Before getting into the water, I had put a light on the wall and was using that light to guide me when I was swimming and I had been using it as a point of reference when I was swimming but it suddenly disappeared (Loretta hadn’t realised why I put it there and moved it) and that threw me even more. Just to top things off I was then stung by a couple of jellyfish; I must have put my arm in at the wrong time and wrong angle as they got me all up my arm. I just wasn’t enjoying the swim like I had hoped I would. I kept myself going round in a square for almost half an hour but after that I just called it quits and got out. I was disappointed with myself as I had wanted to be in the water for at least an hour but it just wasn’t my day and at least I would get to sit round the fire pit and have sausages once I was out!
It will be no shock to anyone that I have struggled with my mental health over the years as a result of my injury and health conditions but in that moment, although the swim hadn’t gone as planned, I felt a sense of peace within me. I’ve had many struggles over the last 10 years since my accident and I struggle with my pain every day, but, if it wasn’t for all that has happened I wouldn’t have been where I was, looking out over the sea and only able to hear the waves crashing on the rocks and sand. Suddenly, the enormity of all I have achieved this year hit me. I had traveled to Cornwall independently (furthest I have traveled solo), I had swum in the sea every day and I was there to train for one of the worlds toughest open water swims and I even teared up a bit. I think that moment will stay with me forever, it will definitely be there in tough times during my channel swim as a reminder that I can do anything I want to and put my mind to. Without Loretta I wouldn’t have had that moment.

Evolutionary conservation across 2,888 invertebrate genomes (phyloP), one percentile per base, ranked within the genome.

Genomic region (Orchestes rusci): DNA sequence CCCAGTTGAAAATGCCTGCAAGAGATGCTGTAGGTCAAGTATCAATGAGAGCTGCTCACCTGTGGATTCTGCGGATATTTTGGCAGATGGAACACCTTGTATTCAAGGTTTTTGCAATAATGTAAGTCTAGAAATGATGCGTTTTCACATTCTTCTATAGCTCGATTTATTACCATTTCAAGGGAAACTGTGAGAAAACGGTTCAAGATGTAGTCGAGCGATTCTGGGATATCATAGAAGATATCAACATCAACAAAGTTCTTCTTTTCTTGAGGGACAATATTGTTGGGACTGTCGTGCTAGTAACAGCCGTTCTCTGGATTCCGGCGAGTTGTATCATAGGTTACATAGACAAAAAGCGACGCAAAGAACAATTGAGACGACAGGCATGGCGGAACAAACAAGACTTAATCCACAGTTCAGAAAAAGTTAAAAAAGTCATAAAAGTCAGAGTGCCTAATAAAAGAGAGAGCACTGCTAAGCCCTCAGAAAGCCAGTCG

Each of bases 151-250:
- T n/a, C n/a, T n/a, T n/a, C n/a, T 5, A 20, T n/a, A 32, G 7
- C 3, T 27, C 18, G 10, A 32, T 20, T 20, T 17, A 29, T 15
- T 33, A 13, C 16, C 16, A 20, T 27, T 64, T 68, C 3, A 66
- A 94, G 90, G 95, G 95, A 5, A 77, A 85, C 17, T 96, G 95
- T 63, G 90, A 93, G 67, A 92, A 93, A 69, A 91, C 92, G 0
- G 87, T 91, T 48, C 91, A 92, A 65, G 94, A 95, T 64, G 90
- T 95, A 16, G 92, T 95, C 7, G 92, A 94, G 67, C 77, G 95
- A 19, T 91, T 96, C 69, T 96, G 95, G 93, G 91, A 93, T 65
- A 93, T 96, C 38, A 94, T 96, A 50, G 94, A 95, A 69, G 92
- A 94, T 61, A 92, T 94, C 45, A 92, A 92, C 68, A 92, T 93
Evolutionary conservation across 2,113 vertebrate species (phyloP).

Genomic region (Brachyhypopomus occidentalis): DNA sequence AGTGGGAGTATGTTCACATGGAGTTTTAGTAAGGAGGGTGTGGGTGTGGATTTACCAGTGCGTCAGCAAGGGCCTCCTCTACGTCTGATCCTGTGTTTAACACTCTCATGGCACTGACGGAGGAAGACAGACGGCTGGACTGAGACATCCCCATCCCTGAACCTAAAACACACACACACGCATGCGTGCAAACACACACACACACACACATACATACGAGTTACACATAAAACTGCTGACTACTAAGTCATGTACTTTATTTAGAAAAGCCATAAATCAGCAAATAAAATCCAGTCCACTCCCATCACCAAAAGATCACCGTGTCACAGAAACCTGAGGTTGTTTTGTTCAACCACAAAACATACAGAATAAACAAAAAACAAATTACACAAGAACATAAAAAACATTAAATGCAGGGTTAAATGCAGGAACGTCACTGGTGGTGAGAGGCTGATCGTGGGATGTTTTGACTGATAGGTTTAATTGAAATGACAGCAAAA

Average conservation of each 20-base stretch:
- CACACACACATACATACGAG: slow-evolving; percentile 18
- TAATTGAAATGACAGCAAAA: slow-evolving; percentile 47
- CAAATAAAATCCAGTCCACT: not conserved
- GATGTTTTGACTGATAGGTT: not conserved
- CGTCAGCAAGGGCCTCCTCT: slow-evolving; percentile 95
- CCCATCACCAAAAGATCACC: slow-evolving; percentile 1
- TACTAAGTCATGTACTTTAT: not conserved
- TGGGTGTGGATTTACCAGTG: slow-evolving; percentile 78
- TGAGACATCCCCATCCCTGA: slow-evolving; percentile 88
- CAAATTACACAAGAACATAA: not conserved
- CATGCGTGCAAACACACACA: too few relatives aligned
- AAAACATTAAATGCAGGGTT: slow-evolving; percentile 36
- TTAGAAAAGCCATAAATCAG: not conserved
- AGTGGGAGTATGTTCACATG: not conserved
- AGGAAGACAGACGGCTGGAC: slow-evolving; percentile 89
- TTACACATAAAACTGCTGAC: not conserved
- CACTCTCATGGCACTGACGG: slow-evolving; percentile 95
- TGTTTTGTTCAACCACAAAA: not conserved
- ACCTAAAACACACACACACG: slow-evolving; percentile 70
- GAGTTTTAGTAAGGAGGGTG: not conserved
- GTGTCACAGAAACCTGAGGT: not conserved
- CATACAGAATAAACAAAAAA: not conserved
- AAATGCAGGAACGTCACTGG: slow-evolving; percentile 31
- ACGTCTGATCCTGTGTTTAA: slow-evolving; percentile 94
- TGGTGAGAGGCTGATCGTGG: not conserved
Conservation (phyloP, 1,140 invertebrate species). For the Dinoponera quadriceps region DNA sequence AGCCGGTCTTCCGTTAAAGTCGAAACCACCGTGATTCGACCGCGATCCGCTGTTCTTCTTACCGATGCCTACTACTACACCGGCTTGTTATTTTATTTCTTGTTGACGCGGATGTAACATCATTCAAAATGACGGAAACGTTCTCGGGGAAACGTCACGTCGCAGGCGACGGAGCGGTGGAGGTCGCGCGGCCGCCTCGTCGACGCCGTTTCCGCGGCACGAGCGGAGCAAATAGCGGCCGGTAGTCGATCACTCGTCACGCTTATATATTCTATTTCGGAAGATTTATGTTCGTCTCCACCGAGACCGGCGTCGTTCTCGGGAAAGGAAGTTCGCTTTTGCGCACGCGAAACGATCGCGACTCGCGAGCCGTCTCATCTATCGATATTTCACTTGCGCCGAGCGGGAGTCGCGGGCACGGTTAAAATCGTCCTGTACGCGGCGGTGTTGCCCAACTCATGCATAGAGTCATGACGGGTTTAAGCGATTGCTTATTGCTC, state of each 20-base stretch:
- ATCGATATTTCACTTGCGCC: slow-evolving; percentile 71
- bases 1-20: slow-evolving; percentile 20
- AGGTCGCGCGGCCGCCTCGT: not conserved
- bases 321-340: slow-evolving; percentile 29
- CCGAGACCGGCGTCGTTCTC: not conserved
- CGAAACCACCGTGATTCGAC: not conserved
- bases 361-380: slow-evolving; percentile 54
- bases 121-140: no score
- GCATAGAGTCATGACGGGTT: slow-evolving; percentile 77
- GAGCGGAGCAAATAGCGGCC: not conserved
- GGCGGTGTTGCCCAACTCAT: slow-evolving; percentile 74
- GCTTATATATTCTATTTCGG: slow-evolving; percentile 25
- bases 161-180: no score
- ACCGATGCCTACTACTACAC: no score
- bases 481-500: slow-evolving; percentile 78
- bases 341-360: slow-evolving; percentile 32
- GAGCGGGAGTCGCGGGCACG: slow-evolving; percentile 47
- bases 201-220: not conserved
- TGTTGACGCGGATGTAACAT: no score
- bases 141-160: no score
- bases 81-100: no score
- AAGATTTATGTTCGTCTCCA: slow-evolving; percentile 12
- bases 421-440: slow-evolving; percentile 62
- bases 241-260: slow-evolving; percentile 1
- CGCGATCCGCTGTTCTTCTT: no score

I am eternally grateful to Loretta and Geoff for inviting me to their home for a week of channel swim training. Not only were the swims useful and enjoyable; especially as it was a new place each day but all the conversations in the car, over dinner, while watching TV and whenever else, were invaluable. The amount of knowledge and notes on my phone that I came back from Cornwall with was incredible and I have been putting them into practice and adding them to my channel swim instructions for my crew ever since!